Tire Repair
One of the leading causes of tire failure and casing rejection during the retread process is a faulty repair. This area is most often overlooked when fleets design tire maintenance programs, but as a recent survey from the monthly magazine Tire Business indicates, 46% of tire failures were caused by improper repair procedures. Of course this means higher tire costs.


When a radial tire has been damaged to the point where the steel cords are exposed to the elements it is important that the area be repaired as soon as possible so that moisture is not allowed to migrate along the belt package causing further damage.


The most effective method of repair for nail holes (1/4") is the plug and patch repair. The plug stops the migration of moisture and the patch on the inside of the tire supports the plug. For repairs larger than a nail hole (3/8" and larger) the tire should be removed from service.


This method of repair not only reduces the number of tire failures but promotes casing recovery as well.



Tire Rotation
Description: Tire rotation refers to the regular practice of switching the position of each tire on the car.


Purpose: Tire rotation helps to equalize tread wear and is critical to gain the maximum life from your tire investment.


Maintenance Tips/Suggestions: Refer to your owner's manual for the recommended rotation interval and pattern; generally a rotation interval of 6,000 miles is recommended. The rotation pattern varies with different makes and models, which shows the tire locations during rotation. Some vehicles have different size tires on the front and back or directional tires. This limits the locations that a tire may take on the vehicle. When in doubt, check the owner's manual or consult a professional technician for guidance. Tire rotation time also offers a good opportunity to have the tires and wheels balanced. It's another step you can take to maximize your tire investment.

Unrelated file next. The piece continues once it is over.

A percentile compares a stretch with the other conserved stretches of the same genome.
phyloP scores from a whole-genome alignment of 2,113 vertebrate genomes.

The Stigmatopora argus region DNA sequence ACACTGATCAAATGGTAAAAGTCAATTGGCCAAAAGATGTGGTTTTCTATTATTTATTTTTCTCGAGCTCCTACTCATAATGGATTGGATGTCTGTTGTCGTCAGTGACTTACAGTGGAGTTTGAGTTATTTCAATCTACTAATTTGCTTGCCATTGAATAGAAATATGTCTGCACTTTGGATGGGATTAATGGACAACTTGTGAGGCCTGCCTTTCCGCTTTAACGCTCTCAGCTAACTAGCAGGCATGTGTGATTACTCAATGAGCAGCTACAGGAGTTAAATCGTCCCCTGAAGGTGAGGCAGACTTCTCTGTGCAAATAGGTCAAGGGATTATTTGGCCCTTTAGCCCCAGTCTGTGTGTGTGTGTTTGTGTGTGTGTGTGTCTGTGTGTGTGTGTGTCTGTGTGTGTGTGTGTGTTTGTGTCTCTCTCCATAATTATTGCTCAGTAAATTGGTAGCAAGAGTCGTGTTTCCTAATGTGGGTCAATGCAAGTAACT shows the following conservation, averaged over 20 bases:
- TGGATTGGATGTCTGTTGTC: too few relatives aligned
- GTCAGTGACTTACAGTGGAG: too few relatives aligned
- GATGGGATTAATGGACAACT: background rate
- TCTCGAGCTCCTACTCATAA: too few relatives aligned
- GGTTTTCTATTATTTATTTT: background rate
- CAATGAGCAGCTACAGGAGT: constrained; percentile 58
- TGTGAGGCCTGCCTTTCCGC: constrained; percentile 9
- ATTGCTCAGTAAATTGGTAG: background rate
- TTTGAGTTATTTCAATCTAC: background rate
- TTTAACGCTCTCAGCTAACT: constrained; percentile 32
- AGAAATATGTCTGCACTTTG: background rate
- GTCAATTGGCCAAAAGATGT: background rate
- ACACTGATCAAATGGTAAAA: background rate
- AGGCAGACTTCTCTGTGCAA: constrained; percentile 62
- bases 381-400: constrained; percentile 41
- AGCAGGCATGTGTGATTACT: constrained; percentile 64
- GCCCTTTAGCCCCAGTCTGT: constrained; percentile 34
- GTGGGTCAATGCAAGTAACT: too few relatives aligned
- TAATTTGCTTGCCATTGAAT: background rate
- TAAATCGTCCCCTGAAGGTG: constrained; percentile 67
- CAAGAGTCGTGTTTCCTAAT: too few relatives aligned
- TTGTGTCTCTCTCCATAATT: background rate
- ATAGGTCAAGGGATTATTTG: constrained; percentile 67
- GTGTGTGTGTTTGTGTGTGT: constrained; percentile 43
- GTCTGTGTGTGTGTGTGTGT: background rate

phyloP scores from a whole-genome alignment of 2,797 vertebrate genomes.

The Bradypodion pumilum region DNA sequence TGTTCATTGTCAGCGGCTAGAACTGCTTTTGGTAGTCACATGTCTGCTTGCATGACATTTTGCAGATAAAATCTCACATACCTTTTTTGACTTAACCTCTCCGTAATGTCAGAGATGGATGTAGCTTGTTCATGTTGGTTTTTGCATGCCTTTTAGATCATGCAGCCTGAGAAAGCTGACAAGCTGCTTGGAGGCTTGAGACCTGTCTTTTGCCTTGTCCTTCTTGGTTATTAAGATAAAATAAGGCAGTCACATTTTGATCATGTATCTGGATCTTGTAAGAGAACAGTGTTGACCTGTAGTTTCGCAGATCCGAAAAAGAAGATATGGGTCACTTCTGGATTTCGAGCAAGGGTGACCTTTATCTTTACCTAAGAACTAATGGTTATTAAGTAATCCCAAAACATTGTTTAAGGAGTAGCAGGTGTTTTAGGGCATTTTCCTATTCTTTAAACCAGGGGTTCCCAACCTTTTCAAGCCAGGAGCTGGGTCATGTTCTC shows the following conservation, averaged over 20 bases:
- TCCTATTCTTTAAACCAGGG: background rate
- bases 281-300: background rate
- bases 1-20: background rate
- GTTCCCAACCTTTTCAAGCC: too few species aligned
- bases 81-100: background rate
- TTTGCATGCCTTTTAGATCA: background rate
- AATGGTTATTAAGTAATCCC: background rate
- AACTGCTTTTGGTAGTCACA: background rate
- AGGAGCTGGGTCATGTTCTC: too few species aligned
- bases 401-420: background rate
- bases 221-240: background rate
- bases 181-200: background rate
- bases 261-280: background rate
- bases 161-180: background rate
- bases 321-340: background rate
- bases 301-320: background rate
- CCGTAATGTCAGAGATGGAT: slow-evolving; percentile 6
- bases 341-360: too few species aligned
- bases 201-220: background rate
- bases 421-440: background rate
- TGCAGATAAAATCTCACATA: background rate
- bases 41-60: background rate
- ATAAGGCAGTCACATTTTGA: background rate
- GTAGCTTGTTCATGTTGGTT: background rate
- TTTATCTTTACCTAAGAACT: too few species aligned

Tires & Wheel Balance
Description: Wheel balance refers to the proper distribution of weight around a revolving tire and wheel assembly. Poor wheel balance can have a marked impact on both your car and your safety.


Purpose: Proper wheel balance ensures that the wheels, while spinning, do not have a heavy spot that can cause vibration and premature wear of tires, struts, shocks and other steering and suspension components. When combined with proper wheel alignment, balanced wheels ensure smooth and enjoyable driving.


Maintenance Tips/Suggestions: The most common signs of unbalanced tires are vibration and noise problems. When driving with an out-of-balance wheel, the wheel literally bounces down the road rather than spinning smoothly. This can affect the speed, handling and mileage of your car. Many of today's cars have lightweight suspension systems and are therefore, more sensitive to imbalance than older cars. It's a good idea to have your car's wheels balanced when rotating the tires, about every 6,000 miles. It's not uncommon for wheels to lose a wheel weight from time to time; so periodic balancing minimizes the impact of unbalanced wheels on your car.